Although I think interfering parents who start making demands on behalf of their children are a bit silly one way or the other, I am almost always on the side of knowledge-sharing.  So if I am a coach with magical teaching techniques, I will gladly share them.  I will sit and teach somebody a matchup that I am about to play against them in tournament if they ask me.  Why?

Two reasons.  First, I want to be better than the other person.  Secret knowledge and facts feel more like “secret-club” passwords than anything else to me.  I want my opponent to be as good as possible.  I want to outthink them and trick them in the heat of the moment, not abuse their lack of knowledge.  Not only does that teach me bad habits and undermine my improvement, it feels crummy.  “Well, would I have been able to beat him if he knew X?”  Maybe not.  Maybe it was the only thing keeping me in the game.  In which case I could have (and maybe should have) been better.  So I’ll make somebody as good as possible, because that forces me to be better.  Then again, I don’t really go the extra mile to tell somebody how to play better mid-set, because I wouldn’t expect them to do it for me.  It’s kind of weird.

The other reason I share my secrets is because I’m pretty confident most people won’t actually listen.  People generally find a lot of reasons to stay as they are.  Tell somebody why they’re losing, and they’ll tell you they “have” to play that way for some reason.  They will tell you that your advice can’t possibly work, which is interesting since they sought it in the first place.

From a different article on the same subject:

“Aledo ISD Superintendent Derek Citty said this is not Aledo-versus-Fort Worth.  ‘We want their kids to succeed, just like we want our kids to succeed,” he said.

Take two seconds to play a quick game of “spot the contradiction.”  Winning a competition means that somebody else loses that competition.  That’s the point.

In this case, the superintendent is one of three things.  1) He’s in PR damage control and spewing nonsense to make people feel better.  2) He understands that, in this case, success means “gets to have a meaningful competition involving effort, challenge, and growth.”  3) He honestly feels both teams can actually win a game of football and is therefore spewing nonsense.

Number one is understandable for people in a public position.  Number two is a healthy attitude for all of us to have, particularly in the world of sports and games.  It’s the attitude that leads you to investigate yourself, to better yourself, to learn and grow and all that good stuff.  Coincidentally, if you do those things, you will usually find yourself playing better and winning more games.

But not all players can win.  In a tournament, one player or team gets to walk home saying proudly, “I’m the winner.”  Nobody else can.  So if we love competition so much, is it because we want everybody who isn’t that person (or team) to feel crappy?  No.  It’s because there’s more to sports, games, and competing in simulations than winning.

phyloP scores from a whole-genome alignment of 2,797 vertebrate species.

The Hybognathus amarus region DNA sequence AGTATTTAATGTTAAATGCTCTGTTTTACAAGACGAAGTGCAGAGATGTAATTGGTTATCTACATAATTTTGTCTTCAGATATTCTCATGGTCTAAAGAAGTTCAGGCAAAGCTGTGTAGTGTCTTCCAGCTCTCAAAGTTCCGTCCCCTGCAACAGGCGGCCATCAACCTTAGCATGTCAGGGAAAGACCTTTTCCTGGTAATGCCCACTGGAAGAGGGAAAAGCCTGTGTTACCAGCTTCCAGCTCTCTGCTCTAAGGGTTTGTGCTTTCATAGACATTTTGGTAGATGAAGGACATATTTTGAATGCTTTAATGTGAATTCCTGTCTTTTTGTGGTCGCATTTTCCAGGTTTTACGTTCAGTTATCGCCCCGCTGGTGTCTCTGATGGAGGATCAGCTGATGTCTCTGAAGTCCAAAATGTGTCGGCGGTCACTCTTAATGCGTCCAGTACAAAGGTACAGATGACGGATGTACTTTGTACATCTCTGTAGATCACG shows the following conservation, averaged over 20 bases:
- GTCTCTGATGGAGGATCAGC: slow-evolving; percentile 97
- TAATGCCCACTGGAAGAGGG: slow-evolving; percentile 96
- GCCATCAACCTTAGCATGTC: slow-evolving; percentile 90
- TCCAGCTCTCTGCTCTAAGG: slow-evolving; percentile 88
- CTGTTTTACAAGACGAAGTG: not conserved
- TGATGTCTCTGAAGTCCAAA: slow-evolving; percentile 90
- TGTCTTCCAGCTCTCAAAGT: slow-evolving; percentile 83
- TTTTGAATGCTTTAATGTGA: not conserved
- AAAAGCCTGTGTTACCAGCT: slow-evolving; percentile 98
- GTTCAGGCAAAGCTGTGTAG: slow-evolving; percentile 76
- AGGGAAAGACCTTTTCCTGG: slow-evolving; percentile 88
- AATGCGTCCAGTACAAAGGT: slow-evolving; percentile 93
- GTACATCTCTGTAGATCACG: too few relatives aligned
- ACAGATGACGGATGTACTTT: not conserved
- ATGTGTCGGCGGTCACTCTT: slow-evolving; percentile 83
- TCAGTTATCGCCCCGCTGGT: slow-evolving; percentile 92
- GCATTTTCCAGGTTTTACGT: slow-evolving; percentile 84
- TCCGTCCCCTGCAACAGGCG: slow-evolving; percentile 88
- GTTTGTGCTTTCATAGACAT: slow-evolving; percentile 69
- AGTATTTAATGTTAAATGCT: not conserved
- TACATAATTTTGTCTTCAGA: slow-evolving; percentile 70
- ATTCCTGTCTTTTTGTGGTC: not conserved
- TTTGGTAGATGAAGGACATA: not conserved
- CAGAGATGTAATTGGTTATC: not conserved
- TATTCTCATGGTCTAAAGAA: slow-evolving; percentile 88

I try not to enter Smash events when the competition level isn’t high enough.  It’s not fun for me, and it’s really lame for the low level players that crash into me early.  They want to compete and prove themselves and see how they stack up.  But we know the outcome when they play me.  It doesn’t look like a match, it looks like an execution.  Sometimes the only difference between a player’s skill from one year to the next is how likely it is that I’ll four-stock them.  Congratulations!  This year I could only totally obliterate you seven matches out of ten.  You’ve gotten better.  Still won’t win though.

Does that mean you should be miserable?  Does it make me better than you?  Have you wasted your time if you aren’t the best?  Or at least the best at something?  No!  But we might as well put a better matched player against you in the bracket, particularly when the purpose of this contest is not money--which is where my kindhearted benevolence ends--or seeding points for a bigger event--where the absolute measure of skill across all players is required--but for fun and friendly competition.  In that case it’s about something else entirely.

We can both succeed at the aim of self-improvement and having a meaningful competition, even if we both can’t win the game.  With that as the real goal, keep it in mind before you talk about whether somebody is too good, or whether they need to give others a fair chance.

Thanks for reading.

Wednesday, October 16, 2013

Depth Part 2 (Games and Sports)